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What is it that makes a work of art appear to us as beautiful? How do external form and internal perception coalesce to create the distinctive aesthetic pleasures we look to find in the visual arts? In Inner Vision, one of the founders of visual neuroscience, Semir Zeki, offers the first attempt to apply the science of vision to painting and sculpture, revealing how the conception, execution, and appreciation of the visual arts are all shaped by the anatomy of the brain.
Using a range of examples from artists including Rembrandt, Vermeer, Magritte, Mondrian, and Picasso, Zeki takes the reader on an illuminating tour of the way the brain sees, showing how its visual processing shapes art and our response to it. Vision, he writes, is designed to gather knowledge about the world around us, breaking down visual images into their basic components. He describes in fascinating detail how different areas of the brain respond to the basic visual elements, such as color, form, line, and motion, which are also basic elements of art. He further argues that all visual art is expressed through the brain and, whether the artist realizes it or not, must therefore mirror the workings of the brain. Beauty may not be in the eye of the beholder, strictly speaking, but it most certainly is in the brain of the beholder. And Zeki argues that no theory of aesthetics will be complete unless it is substantially based on the activity of the brain.
Beautifully illustrated and vividly written, Inner Vision takes an important first step toward providing a scientific theory of aesthetics.
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Why do we find it hard to explain why art is beautiful? Perhaps it is because the visual system of the human brain is much more developed than its language centers, as it has had far longer--millions of years--to evolve. Semir Zeki believes that we can only reach a better understanding of art as we learn more about the operations of the visual brain.
Zeki demonstrates that the simple act of seeing is a profoundly artistic activity. Separating out the mass of geometrical and spectral information received through the eye to arrive at a visual perception is a complex and creative process. Zeki traces the functional similarities of the artist and the seeing brain. "Just as the brain searches for constancies and essentials," Zeki writes, "so does art.... It is those attributes of vision [to which] the brain has assigned specialised processing systems ... that have primacy in art. Among those one can include colour, form, motion, faces, facial expressions and even body language."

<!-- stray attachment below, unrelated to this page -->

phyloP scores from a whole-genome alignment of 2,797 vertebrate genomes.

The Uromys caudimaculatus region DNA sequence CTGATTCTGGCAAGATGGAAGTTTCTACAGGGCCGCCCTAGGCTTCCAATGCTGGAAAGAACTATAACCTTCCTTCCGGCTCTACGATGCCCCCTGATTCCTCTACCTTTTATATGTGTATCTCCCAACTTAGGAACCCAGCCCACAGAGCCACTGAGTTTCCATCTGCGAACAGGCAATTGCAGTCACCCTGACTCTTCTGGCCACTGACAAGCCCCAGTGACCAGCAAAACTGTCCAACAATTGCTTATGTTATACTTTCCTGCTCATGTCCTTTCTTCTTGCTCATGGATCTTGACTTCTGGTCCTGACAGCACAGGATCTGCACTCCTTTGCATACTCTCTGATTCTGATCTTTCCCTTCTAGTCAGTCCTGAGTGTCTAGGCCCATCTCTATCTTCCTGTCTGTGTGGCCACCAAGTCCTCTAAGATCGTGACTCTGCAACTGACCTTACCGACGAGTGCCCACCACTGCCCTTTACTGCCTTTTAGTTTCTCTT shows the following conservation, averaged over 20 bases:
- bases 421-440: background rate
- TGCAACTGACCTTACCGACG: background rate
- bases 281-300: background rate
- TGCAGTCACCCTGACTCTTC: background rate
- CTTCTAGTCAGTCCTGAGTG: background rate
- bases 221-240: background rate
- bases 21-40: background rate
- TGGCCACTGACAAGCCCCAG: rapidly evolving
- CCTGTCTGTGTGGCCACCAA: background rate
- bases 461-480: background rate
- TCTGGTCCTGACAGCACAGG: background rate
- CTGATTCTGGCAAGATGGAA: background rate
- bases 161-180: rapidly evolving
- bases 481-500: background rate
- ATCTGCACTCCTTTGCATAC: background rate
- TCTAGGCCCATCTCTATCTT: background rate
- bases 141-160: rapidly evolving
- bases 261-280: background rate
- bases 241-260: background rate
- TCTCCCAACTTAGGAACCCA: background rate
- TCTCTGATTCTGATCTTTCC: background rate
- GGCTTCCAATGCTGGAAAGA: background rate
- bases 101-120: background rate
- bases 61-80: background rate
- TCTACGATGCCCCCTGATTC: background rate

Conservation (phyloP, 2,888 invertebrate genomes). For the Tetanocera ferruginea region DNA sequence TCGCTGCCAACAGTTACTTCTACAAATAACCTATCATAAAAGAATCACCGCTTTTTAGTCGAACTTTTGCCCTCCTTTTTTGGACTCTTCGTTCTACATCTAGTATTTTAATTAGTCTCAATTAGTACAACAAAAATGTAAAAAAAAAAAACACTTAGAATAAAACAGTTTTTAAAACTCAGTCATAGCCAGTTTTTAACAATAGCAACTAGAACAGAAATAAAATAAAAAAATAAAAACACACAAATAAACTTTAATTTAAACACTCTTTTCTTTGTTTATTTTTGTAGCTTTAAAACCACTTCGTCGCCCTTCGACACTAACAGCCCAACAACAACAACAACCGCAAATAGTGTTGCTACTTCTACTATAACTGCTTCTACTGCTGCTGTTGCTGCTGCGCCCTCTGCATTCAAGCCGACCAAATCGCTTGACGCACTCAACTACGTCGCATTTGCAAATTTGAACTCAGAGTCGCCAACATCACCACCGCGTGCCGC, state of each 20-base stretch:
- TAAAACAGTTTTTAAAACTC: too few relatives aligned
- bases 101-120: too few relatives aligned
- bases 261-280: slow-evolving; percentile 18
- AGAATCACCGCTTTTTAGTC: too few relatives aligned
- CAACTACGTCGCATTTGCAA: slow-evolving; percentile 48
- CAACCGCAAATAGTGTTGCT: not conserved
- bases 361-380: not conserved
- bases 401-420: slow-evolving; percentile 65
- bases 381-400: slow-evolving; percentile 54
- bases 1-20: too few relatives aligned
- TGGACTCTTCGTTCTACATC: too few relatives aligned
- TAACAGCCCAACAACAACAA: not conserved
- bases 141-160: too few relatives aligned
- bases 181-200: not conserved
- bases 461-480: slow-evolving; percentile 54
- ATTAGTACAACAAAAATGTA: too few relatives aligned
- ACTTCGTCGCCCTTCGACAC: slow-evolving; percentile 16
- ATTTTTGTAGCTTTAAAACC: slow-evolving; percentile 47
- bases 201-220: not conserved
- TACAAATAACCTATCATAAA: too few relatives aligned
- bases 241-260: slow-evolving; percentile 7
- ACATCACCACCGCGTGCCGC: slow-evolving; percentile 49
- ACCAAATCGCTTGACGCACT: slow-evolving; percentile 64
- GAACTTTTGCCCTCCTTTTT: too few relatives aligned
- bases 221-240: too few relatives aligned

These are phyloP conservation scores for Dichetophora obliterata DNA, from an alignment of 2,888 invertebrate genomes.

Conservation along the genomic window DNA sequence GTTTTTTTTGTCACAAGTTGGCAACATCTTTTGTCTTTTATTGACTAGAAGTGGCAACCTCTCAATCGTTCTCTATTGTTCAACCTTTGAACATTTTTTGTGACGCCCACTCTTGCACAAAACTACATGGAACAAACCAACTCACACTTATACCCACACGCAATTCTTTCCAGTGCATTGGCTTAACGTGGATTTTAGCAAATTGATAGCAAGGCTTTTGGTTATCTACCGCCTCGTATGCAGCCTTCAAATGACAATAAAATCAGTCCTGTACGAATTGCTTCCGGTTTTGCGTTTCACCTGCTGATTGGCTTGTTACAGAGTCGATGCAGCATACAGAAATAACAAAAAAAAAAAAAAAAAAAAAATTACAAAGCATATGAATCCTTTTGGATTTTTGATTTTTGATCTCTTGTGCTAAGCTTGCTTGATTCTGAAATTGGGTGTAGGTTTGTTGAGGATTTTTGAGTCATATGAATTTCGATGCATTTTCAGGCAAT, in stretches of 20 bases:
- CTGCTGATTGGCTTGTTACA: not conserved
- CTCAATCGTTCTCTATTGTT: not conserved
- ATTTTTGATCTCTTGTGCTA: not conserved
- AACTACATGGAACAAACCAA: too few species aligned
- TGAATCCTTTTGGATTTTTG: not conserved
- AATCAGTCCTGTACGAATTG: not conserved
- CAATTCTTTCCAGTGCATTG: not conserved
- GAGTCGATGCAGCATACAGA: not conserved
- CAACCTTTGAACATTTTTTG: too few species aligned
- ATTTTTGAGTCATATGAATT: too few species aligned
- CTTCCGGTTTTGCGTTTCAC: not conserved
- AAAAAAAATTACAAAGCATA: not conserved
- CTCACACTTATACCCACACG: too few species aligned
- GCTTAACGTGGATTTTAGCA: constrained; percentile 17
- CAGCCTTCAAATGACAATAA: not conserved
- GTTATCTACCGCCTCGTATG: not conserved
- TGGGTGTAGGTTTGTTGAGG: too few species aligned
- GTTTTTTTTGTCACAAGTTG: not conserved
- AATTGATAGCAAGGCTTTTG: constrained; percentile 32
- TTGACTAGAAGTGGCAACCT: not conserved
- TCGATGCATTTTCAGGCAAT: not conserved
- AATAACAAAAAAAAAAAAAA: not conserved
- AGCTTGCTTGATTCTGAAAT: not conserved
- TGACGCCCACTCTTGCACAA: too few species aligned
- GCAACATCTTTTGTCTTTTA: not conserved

Zeki's examples are varied and convincing. For example, he explores the relationship between modern works that have emphasized lines and the reaction of cells in the brain that work on lines of specific orientation. More ambitiously, he even outlines the neurological bases of Fauvism and Cubism!
T.S. Eliot said that using language to discuss art was "a raid on the inarticulate, with shabby equipment." In Inner Vision, that pejorative statement acquires a heroic mantle: no artist worth the name and no one who enjoys visual beauty can afford to ignore the insights contained in this book. --Simon Ings, Amazon.co.ukAbout the Author:
Semir Zeki is a research scientist at the Wellcome Cognitive Neurology Unit of the University College, London. An eminent neurologist, he is the author of the popular A Vision of the Brain. He lives in the United Kingdom.
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